CHAPTER 6. ANALYSIS MEETINGS
The analysis and interpretation of Phase Two data is covered in the next three chapters. Phase Two involved nine action research meetings involving myself and the seven CNL participants as an action research group. A tenth meeting was held to evaluate the process for us all. These meetings spanned from December 2005 to October 2006. We, as a group, considered, analysed and debated the reasonableness of the Phase One data derived from the seven individual interviews.
The action research cycle of planning, acting, observing and reflecting (Kemmis & McTaggart, 2005) is illustrated in these three chapters. The turning points in the action research meetings with indicative content are captured drawing on the literature about action research to highlight what is happening. Direct quotations from the meeting, excerpts of meeting summary notes and observation and reflections made by myself are included. All of these illustrate when the action research group addressed an issue whilst continuing to research what is the role of CNL. This is also, as Coghlan and Brannick (2005) term, the “meta cycle of inquiry” (p. 25) whereby content, process and premise are all simultaneously attended to. The quotations from participants are in italics and direct quotations from my reflective journal are introduced as such. When using my own journal and reflections, a particular focus is on capturing my decisions, actions and thoughts as an insider, outsider, researcher and group participant.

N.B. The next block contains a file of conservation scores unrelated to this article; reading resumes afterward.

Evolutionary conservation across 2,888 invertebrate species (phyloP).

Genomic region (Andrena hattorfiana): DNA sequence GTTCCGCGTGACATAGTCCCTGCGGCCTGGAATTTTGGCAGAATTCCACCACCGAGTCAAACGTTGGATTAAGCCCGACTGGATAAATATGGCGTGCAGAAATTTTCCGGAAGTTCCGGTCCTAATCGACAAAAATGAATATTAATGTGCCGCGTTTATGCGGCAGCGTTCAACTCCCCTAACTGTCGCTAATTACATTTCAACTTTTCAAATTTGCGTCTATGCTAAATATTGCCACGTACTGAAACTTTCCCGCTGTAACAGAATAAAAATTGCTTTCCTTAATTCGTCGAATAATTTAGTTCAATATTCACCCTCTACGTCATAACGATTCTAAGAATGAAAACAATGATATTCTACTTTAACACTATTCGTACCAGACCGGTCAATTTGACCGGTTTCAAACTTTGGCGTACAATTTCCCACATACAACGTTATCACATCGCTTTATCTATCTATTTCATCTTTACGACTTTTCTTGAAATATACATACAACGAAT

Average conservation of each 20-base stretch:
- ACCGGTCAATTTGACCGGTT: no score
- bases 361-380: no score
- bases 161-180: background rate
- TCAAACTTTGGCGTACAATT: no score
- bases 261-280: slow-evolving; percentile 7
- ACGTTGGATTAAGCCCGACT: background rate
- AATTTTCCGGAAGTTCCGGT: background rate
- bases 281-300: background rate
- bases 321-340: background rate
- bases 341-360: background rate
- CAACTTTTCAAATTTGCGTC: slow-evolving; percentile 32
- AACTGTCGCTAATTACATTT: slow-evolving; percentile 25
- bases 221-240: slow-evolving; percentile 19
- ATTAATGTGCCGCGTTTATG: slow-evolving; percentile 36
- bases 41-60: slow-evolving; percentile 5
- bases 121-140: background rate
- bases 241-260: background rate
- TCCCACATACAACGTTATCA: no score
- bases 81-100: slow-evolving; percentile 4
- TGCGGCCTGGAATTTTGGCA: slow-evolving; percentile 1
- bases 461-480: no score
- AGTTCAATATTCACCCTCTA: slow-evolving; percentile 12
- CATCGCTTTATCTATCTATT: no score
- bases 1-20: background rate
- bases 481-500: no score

This chapter covers meetings one to three as depicted in Figure 3. Meeting one was concerned with establishing the action research group an important turning point in the research where I was given the responsibility of ensuring balanced participation while also facilitating the group to take ownership of the project. The next meeting was the presentation of the 24 themes to the group. The inclusion of direct quotations from the meetings are evidence of, as Heron and Reason (2006) entitle, “authentic collaboration” (p. 150) and “challenging of consensus” (p. 150). The group was simultaneously deciding